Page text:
Making this shift will require the mobilisation of the UK’s £20tr financial system to manage climate risks and channel capital towards the growing sustainable economy. The net-zero economy will be a more capital-intensive economy and will involve extra investments of around 1% of gross domestic product (GDP) a year until 2050.

At a national level, this is a manageable sum as overall investment has fluctuated between 15% and 24% of the UK’s GDP over the past 30 years. According to Bank of England Governor Mark Carney, the transition will require “a massive reallocation of capital” adding that “if some companies and industries fail to adjust to this new world, they will fail to exist”.

What is striking is how quickly the just transition has also moved from the margins of financial thinking into the mainstream. To give the most recent example, the UK government’s Green Finance Strategy released in July identified delivering a Just Transition as a key next step: “as our economy changes it is vital we make sure that this growth in inclusive, benefitting people across the UK, supporting workers as industries transform and ensuring the costs as well as the benefits are shared fairly, protecting consumers, workers and businesses.”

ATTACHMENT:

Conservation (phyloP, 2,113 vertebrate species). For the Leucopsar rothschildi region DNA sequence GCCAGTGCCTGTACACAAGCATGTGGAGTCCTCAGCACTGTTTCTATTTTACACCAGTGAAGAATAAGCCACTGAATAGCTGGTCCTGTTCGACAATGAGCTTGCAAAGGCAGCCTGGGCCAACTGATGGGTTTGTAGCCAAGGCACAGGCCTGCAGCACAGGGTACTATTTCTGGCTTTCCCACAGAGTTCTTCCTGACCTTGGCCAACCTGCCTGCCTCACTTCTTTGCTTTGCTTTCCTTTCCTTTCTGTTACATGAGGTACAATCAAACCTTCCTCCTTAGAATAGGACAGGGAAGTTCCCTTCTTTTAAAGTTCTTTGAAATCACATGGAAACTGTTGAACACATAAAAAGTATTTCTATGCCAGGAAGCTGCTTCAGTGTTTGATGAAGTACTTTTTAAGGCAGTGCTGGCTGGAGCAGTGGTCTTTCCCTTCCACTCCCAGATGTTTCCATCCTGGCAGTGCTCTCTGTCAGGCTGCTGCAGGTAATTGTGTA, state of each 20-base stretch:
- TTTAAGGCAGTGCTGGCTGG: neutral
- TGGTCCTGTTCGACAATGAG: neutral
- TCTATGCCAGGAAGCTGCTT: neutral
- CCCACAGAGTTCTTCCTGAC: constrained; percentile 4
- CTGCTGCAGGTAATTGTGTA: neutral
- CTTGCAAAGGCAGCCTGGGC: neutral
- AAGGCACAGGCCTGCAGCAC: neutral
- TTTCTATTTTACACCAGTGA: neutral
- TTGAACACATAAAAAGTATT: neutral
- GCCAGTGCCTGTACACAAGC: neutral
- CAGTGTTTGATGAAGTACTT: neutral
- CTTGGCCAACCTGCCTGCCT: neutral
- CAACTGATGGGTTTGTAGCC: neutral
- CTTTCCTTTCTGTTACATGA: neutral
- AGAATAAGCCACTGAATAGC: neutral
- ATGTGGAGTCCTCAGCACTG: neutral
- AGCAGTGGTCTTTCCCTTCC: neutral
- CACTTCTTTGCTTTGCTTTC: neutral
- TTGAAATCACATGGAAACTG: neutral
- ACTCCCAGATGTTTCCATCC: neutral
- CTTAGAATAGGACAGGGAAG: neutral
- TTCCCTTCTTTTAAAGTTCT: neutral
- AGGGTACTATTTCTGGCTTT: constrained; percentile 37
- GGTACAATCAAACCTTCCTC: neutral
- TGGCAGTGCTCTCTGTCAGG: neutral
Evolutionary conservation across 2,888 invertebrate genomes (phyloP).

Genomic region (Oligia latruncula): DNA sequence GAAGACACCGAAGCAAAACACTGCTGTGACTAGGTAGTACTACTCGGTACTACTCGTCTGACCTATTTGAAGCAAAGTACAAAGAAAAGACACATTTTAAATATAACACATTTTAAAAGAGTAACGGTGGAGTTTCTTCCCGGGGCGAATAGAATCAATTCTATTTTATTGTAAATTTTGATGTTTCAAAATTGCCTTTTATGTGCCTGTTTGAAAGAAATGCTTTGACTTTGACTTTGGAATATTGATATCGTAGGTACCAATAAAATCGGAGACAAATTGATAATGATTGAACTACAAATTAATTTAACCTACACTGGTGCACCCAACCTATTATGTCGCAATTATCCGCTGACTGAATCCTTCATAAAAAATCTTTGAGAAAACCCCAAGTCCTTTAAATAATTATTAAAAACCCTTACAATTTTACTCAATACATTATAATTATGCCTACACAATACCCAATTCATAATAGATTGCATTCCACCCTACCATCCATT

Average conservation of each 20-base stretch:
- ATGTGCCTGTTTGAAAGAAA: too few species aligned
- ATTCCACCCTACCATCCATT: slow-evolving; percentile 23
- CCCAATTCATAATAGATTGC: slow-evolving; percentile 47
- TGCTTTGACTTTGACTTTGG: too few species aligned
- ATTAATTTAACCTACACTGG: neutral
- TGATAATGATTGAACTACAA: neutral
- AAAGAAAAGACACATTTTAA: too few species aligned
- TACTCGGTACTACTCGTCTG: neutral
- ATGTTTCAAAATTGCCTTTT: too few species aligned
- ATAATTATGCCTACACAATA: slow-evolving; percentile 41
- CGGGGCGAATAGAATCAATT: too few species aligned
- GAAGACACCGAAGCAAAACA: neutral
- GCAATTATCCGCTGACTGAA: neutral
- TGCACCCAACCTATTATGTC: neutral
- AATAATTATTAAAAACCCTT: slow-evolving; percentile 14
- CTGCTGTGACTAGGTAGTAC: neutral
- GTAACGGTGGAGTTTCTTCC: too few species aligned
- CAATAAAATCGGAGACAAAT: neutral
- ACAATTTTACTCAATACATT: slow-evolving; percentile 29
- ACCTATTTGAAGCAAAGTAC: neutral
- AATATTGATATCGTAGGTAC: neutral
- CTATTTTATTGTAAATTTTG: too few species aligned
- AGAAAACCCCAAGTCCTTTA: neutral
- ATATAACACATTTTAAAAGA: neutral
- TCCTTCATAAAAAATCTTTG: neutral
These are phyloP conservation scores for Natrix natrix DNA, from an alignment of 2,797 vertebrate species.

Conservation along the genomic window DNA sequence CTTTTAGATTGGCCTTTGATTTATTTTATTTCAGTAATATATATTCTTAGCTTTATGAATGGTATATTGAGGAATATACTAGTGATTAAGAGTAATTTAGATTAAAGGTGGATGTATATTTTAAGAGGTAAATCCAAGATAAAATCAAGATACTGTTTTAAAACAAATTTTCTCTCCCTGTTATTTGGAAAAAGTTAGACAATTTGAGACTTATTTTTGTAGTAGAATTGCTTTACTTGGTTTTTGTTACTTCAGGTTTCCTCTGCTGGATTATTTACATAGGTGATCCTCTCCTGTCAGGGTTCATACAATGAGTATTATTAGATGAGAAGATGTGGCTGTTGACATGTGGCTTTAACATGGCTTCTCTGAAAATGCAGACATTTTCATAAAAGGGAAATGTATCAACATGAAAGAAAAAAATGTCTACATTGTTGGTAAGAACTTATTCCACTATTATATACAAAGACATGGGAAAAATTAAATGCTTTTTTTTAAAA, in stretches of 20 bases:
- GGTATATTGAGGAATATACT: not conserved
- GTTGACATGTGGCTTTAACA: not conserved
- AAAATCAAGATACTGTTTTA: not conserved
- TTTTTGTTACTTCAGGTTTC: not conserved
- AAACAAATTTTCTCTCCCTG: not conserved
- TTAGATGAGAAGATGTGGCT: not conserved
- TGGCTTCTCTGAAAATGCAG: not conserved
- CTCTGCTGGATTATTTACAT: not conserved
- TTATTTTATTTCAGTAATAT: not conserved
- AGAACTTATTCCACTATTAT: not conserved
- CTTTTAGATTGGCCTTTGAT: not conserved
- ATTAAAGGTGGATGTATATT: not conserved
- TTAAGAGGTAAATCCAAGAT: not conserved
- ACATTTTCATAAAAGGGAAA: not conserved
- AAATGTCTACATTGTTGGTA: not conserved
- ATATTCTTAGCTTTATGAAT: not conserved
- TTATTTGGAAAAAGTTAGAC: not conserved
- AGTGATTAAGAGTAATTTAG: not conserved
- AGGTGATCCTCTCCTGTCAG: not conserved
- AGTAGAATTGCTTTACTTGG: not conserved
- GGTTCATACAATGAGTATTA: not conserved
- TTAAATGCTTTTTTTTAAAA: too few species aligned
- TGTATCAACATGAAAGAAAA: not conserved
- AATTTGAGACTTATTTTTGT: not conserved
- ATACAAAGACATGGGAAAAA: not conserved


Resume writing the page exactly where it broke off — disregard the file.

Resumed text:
A growing number of return-hungry investors also see that a Just Transition is necessary to build the broad coalition required to deliver the economy-wide transformation. They also recognise that it is the right thing to do in terms of ensuring that high social standards are employed in the process. Most of the world’s leading pension funds, insurance firms and fund managers have committed to integrating environmental, social and governance (ESG) factors into their decisions.

The Just Transition is a way for investors to connect the dots between the environmental and the social dimension. It also provides a focus for investors seeking to deliver a positive sustainable impact alongside financial returns. As a result, contributing to a Just Transition gives investors a strategy for reducing systemic risk, realising fiduciary duties and contributing to wider societal objectives such the Sustainable Development Goals. An investor guide has been produced and over 140 investors worldwide with $8tr in assets have committed to take action to support a Just Transition, which includes applying shareholder pressure and policy advocacy.